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    ABSTRACT: Margollus bokanicus n. sp., collected from natural habitats in Khorasaneh district, Bokan, West Azarbaijan province, Iran, is described. Morphological and morphometric data are provided as well as drawings and light microscopy illustrations. The new species is characterized by a medium size body length (0.60 to 0.73 mm), labial and postlabial sclerotizations, lip region 7-μm wide, offset by constriction and long neck (167 to 207 μm), long pharyngeal basal bulb (27 to 36 μm) or 16% to 17% of total neck length, female genital system monodelphic-opisthodelphic, anterior branch reduced to a uterine sac (26-29 μm) or 1.1 to 1.3 times the body diameter, long posterior uterus (25-28 μm) or 1.1 to 1.3 times the body diameter, V = 40 to 47, cylindroid female tail (17 to 24 μm, c = 31 to 38, c' = 1.1 to 1.4), and males unknown. This taxon is easily distinguishable from other Margollus species by its smaller general size and more posterior vulva. A compendium of Margollus species is also presented.
    Journal of nematology 03/2015; 47(1):67-70.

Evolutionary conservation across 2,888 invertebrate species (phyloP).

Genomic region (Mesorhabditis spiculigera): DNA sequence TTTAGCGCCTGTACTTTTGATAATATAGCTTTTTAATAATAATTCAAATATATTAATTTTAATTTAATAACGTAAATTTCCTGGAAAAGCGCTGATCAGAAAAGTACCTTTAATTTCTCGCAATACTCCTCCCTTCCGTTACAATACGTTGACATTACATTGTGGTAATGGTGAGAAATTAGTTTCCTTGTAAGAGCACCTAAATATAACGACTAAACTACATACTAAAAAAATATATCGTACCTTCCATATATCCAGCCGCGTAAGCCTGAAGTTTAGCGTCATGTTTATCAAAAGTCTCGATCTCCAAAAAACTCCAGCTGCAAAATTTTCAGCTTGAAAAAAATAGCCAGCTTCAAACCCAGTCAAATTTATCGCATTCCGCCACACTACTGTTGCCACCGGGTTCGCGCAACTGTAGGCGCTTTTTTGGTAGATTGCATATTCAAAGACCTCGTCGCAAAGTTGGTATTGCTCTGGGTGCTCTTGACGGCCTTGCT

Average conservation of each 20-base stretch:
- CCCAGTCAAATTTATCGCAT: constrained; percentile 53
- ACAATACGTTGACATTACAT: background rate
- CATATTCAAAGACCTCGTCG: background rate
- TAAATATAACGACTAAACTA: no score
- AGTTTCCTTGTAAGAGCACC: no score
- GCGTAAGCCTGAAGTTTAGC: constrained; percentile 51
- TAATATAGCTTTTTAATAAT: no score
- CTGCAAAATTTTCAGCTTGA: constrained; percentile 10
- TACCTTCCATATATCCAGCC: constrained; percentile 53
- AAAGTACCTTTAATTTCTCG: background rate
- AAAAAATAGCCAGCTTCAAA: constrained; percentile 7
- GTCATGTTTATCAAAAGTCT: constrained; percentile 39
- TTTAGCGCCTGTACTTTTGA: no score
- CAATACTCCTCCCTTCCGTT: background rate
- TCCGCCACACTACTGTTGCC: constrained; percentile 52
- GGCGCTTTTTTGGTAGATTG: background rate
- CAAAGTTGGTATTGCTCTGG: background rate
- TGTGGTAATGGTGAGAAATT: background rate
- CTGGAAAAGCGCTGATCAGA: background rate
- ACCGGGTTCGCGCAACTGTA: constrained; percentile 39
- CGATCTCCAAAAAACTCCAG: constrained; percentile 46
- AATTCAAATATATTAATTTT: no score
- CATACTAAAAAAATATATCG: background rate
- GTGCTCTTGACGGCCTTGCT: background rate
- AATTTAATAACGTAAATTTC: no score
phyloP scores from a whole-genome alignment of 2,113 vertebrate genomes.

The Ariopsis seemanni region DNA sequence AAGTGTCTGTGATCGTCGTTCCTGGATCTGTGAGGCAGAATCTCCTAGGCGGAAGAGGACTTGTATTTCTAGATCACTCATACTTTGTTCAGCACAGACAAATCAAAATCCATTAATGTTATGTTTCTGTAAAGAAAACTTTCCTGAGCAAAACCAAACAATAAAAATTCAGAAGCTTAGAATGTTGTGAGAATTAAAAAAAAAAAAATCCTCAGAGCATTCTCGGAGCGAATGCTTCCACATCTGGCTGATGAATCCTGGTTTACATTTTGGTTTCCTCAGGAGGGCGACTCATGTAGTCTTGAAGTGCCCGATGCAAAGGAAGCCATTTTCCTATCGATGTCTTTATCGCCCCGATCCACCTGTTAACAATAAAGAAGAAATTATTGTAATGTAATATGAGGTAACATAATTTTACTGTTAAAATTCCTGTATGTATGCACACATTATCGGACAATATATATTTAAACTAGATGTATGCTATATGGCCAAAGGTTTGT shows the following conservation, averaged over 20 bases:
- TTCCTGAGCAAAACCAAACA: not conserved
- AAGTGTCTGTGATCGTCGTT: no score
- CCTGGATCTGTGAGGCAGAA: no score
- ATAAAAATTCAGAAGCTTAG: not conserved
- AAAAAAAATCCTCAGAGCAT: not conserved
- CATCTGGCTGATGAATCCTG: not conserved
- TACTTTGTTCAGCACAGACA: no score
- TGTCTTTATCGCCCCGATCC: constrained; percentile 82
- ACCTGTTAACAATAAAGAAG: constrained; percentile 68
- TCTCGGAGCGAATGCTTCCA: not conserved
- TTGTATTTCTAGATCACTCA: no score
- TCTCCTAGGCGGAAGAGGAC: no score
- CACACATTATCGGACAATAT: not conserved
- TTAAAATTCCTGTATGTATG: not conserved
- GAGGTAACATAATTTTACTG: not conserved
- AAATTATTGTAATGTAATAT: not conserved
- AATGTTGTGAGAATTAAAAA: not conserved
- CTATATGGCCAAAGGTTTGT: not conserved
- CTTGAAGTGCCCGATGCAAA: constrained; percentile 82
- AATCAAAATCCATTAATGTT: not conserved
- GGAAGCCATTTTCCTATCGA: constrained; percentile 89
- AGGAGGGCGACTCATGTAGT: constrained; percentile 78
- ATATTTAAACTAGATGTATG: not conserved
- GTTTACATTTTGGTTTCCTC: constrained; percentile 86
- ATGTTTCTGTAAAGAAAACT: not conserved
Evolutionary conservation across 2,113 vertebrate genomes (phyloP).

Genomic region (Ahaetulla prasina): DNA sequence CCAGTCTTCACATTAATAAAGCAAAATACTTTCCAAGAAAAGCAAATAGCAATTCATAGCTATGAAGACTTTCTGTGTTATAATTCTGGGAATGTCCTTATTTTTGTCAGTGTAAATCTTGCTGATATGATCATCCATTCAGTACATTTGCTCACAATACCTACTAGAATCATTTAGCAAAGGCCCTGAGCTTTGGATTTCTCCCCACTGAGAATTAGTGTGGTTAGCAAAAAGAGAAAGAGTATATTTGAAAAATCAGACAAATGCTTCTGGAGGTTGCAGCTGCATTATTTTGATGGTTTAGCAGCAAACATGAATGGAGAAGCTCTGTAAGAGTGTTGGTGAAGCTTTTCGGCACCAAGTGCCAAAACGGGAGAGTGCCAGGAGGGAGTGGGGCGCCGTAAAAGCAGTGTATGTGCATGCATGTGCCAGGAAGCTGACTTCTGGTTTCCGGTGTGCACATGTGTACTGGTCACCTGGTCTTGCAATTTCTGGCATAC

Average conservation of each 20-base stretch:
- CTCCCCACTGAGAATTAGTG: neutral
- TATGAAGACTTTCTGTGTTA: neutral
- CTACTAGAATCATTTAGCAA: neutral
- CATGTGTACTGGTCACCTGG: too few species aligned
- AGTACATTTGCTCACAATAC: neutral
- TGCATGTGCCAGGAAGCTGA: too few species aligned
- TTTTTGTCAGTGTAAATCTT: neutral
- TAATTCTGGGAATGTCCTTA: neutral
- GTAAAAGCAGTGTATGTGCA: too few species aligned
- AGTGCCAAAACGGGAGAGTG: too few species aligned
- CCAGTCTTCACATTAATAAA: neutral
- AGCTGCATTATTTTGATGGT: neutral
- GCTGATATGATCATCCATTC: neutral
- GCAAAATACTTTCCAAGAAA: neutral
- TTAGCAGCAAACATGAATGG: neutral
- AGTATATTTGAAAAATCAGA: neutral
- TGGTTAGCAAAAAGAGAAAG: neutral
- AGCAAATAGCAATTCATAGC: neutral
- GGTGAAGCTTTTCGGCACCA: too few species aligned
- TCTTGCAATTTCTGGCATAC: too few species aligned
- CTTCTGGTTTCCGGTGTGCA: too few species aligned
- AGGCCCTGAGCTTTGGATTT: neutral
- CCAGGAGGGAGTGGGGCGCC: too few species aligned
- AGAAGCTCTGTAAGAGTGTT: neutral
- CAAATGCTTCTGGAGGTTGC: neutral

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    ABSTRACT: Root-knot nematodes (RKN) are the most serious plant parasitic nematodes having a broad host range exceeding 2,000 plant species. Quercus brantii Lindl. and Q. infectoria Oliv are the most important woody species of Zagros forests in west of Iran where favors sub-Mediterranean climate. National Botanical Garden of Iran (NBGI) is scheduled to be the basic center for research and education of botany in Iran. This garden, located in west of Tehran, was established in 1968 with an area of about 150 ha at altitude of 1,320 m. The Zagros collection has about 3-ha area and it has been designed for showing a small pattern of natural Zagros forests in west of Iran. Brant's oak (Q. brantii) and oak manna tree (Q. infectoria) are the main woody species in Zagros collection, which have been planted in 1989. A nematological survey on Zagros forest collection in NBGI revealed heavily infection of 24-yr-old Q. brantii and Q. infectoria to RKN, Meloidogyne hapla. The roots contained prominent galls along with egg sac on the surface of each gall. The galls were relatively small and in some parts of root several galls were conjugated, and all galls contained large transparent egg masses. The identification of M. hapla was confirmed by morphological and morphometric characters and amplification of D2-D3 expansion segments of 28S rRNA gene. The obtained sequences of large-subunit rRNA gene from M. hapla was submitted to the GenBank database under the accession number KP319025. The sequence was compared with those of M. hapla deposited in GenBank using the BLAST homology search program and showed 99% similarity with those KJ755183, GQ130139, DQ328685, and KJ645428. The second stage juveniles of M. hapla isolated from Brant's oak (Q. Brantii) showed the following morphometric characters: (n = 12), L = 394 ± 39.3 (348 to 450) µm; a = 30.9 ± 4 (24.4 to 37.6); b = 4.6 ± 0.44 (4 to 5.1); b΄ = 3.3 ± 0.3 (2.7 to 3.7), c = 8.0 ± 1 (6.2 to 10.3), ć = 5.3 ± 0.8 (3.5 to 6.3); Stylet = 12.1 ± 0.8 (11 to 13) µm; Tail = 50 ± 5.6 (42 to 57) µm; Hyaline 15 ± 1.8 (12 to 18) µm. Oak manna, Q. infectoria population of second stage juveniles clearly possessed short body length and consequently other morphometric features were less than those determined for Q. brantii population, and these features were: (n = 12), L = 359.0 ± 17.3 (319 to 372) µm; a = 28.6 ± 3 (22.8 to 31); b = 5.0 ± 0.3 (4.8 to 5.2); b΄ = 3.3 ± 0.2 (3 to 3.6), c = 8.1 ± 0.5 (7.4 to 8.8), ć = 4.7 ± 0.5 (3.9 to 5.2); Stylet = 11.4 ± 0.7 (10 to 12) µm; Tail = 44 ± 1.8 (42 to 47) µm; Hyaline 12 ± 1.7 (10 to 15) µm. To date two species of Meloidogyne, M. quercianaGolden, 1979 and M. christieiGolden and Kaplan, 1986 have been reported to parasitize oaks (Quercus spp.) from the United States of America. M. querciana was found on pin oak Quercus palustris in Virginia. The oak RKN infected pine oak, red oak, and American chestnut heavily in greenhouse tests (Golden, 1979). The other species M. christiei was described from turkey oak and Q. laevis in Florida, which has monospecific host range (Golden and Kaplan, 1986). Both of these RKN species seem to be restricted to the United States of America and have not been reported from other place. According to our knowledge this is the first report of occurrence of M. hapla on Q. brantii and Q. infectoria in the world. This study includes these two oak species to the host range of RKN, M. hapla for the world and expands the information of RKN, M. hapla host ranges on oaks.